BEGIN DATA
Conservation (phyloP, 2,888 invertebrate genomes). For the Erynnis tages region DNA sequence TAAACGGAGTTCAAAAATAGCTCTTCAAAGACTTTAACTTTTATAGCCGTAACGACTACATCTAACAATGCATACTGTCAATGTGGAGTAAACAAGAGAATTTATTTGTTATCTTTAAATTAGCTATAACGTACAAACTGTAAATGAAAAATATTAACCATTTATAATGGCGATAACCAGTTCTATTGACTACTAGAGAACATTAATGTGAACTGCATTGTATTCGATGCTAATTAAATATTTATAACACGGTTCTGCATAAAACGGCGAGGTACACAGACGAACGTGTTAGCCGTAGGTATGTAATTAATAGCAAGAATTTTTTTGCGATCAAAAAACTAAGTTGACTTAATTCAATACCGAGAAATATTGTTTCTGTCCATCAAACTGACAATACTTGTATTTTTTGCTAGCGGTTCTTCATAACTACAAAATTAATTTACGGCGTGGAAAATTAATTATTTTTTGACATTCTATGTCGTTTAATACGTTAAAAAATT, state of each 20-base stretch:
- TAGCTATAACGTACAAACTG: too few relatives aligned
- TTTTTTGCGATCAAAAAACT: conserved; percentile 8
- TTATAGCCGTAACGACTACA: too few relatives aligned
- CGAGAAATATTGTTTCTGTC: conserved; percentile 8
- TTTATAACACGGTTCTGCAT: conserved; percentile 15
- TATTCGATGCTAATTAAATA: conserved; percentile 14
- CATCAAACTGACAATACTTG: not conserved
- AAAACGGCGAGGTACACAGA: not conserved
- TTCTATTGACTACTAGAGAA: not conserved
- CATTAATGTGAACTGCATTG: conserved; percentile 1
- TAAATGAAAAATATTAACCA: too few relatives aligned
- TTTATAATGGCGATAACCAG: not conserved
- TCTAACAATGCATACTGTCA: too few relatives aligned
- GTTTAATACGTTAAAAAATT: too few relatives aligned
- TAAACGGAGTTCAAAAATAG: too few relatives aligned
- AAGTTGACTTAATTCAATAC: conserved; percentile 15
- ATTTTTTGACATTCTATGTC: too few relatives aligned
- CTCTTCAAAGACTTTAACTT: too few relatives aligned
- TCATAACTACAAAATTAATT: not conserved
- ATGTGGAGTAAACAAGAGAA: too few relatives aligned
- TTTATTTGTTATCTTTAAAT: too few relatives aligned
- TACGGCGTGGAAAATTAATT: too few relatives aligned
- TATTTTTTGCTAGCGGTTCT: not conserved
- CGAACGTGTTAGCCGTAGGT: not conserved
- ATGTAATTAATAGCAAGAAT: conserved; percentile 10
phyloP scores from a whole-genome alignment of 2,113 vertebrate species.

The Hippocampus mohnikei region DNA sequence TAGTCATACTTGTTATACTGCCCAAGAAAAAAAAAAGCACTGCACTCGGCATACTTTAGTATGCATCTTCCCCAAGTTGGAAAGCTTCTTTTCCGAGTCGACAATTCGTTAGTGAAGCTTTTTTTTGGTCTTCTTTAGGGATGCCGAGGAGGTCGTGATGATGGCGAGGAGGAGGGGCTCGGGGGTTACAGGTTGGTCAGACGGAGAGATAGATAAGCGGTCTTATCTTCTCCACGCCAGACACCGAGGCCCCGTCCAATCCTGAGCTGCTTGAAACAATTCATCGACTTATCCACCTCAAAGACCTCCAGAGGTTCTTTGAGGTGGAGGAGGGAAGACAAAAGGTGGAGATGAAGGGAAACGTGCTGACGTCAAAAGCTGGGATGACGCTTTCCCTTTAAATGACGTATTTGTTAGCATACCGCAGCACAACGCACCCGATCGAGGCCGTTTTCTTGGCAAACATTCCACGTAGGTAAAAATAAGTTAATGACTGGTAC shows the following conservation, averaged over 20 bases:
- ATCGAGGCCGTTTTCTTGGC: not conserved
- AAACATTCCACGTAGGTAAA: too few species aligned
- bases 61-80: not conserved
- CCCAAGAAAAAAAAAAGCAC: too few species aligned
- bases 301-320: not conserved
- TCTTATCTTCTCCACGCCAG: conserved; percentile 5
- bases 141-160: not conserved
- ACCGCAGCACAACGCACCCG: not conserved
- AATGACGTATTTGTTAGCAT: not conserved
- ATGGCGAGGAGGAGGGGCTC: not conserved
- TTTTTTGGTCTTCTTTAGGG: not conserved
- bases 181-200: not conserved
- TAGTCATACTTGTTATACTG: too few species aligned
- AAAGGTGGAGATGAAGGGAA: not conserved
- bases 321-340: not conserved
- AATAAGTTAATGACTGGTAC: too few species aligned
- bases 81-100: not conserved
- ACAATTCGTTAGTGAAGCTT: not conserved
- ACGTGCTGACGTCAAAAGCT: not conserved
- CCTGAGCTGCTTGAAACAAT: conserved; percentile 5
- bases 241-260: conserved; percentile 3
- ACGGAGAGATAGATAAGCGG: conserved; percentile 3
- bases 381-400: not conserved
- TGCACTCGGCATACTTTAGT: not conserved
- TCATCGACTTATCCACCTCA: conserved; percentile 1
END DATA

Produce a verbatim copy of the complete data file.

Conservation (phyloP, 2,888 invertebrate genomes). For the Erynnis tages region DNA sequence TAAACGGAGTTCAAAAATAGCTCTTCAAAGACTTTAACTTTTATAGCCGTAACGACTACATCTAACAATGCATACTGTCAATGTGGAGTAAACAAGAGAATTTATTTGTTATCTTTAAATTAGCTATAACGTACAAACTGTAAATGAAAAATATTAACCATTTATAATGGCGATAACCAGTTCTATTGACTACTAGAGAACATTAATGTGAACTGCATTGTATTCGATGCTAATTAAATATTTATAACACGGTTCTGCATAAAACGGCGAGGTACACAGACGAACGTGTTAGCCGTAGGTATGTAATTAATAGCAAGAATTTTTTTGCGATCAAAAAACTAAGTTGACTTAATTCAATACCGAGAAATATTGTTTCTGTCCATCAAACTGACAATACTTGTATTTTTTGCTAGCGGTTCTTCATAACTACAAAATTAATTTACGGCGTGGAAAATTAATTATTTTTTGACATTCTATGTCGTTTAATACGTTAAAAAATT, state of each 20-base stretch:
- TAGCTATAACGTACAAACTG: too few relatives aligned
- TTTTTTGCGATCAAAAAACT: conserved; percentile 8
- TTATAGCCGTAACGACTACA: too few relatives aligned
- CGAGAAATATTGTTTCTGTC: conserved; percentile 8
- TTTATAACACGGTTCTGCAT: conserved; percentile 15
- TATTCGATGCTAATTAAATA: conserved; percentile 14
- CATCAAACTGACAATACTTG: not conserved
- AAAACGGCGAGGTACACAGA: not conserved
- TTCTATTGACTACTAGAGAA: not conserved
- CATTAATGTGAACTGCATTG: conserved; percentile 1
- TAAATGAAAAATATTAACCA: too few relatives aligned
- TTTATAATGGCGATAACCAG: not conserved
- TCTAACAATGCATACTGTCA: too few relatives aligned
- GTTTAATACGTTAAAAAATT: too few relatives aligned
- TAAACGGAGTTCAAAAATAG: too few relatives aligned
- AAGTTGACTTAATTCAATAC: conserved; percentile 15
- ATTTTTTGACATTCTATGTC: too few relatives aligned
- CTCTTCAAAGACTTTAACTT: too few relatives aligned
- TCATAACTACAAAATTAATT: not conserved
- ATGTGGAGTAAACAAGAGAA: too few relatives aligned
- TTTATTTGTTATCTTTAAAT: too few relatives aligned
- TACGGCGTGGAAAATTAATT: too few relatives aligned
- TATTTTTTGCTAGCGGTTCT: not conserved
- CGAACGTGTTAGCCGTAGGT: not conserved
- ATGTAATTAATAGCAAGAAT: conserved; percentile 10
phyloP scores from a whole-genome alignment of 2,113 vertebrate species.

The Hippocampus mohnikei region DNA sequence TAGTCATACTTGTTATACTGCCCAAGAAAAAAAAAAGCACTGCACTCGGCATACTTTAGTATGCATCTTCCCCAAGTTGGAAAGCTTCTTTTCCGAGTCGACAATTCGTTAGTGAAGCTTTTTTTTGGTCTTCTTTAGGGATGCCGAGGAGGTCGTGATGATGGCGAGGAGGAGGGGCTCGGGGGTTACAGGTTGGTCAGACGGAGAGATAGATAAGCGGTCTTATCTTCTCCACGCCAGACACCGAGGCCCCGTCCAATCCTGAGCTGCTTGAAACAATTCATCGACTTATCCACCTCAAAGACCTCCAGAGGTTCTTTGAGGTGGAGGAGGGAAGACAAAAGGTGGAGATGAAGGGAAACGTGCTGACGTCAAAAGCTGGGATGACGCTTTCCCTTTAAATGACGTATTTGTTAGCATACCGCAGCACAACGCACCCGATCGAGGCCGTTTTCTTGGCAAACATTCCACGTAGGTAAAAATAAGTTAATGACTGGTAC shows the following conservation, averaged over 20 bases:
- ATCGAGGCCGTTTTCTTGGC: not conserved
- AAACATTCCACGTAGGTAAA: too few species aligned
- bases 61-80: not conserved
- CCCAAGAAAAAAAAAAGCAC: too few species aligned
- bases 301-320: not conserved
- TCTTATCTTCTCCACGCCAG: conserved; percentile 5
- bases 141-160: not conserved
- ACCGCAGCACAACGCACCCG: not conserved
- AATGACGTATTTGTTAGCAT: not conserved
- ATGGCGAGGAGGAGGGGCTC: not conserved
- TTTTTTGGTCTTCTTTAGGG: not conserved
- bases 181-200: not conserved
- TAGTCATACTTGTTATACTG: too few species aligned
- AAAGGTGGAGATGAAGGGAA: not conserved
- bases 321-340: not conserved
- AATAAGTTAATGACTGGTAC: too few species aligned
- bases 81-100: not conserved
- ACAATTCGTTAGTGAAGCTT: not conserved
- ACGTGCTGACGTCAAAAGCT: not conserved
- CCTGAGCTGCTTGAAACAAT: conserved; percentile 5
- bases 241-260: conserved; percentile 3
- ACGGAGAGATAGATAAGCGG: conserved; percentile 3
- bases 381-400: not conserved
- TGCACTCGGCATACTTTAGT: not conserved
- TCATCGACTTATCCACCTCA: conserved; percentile 1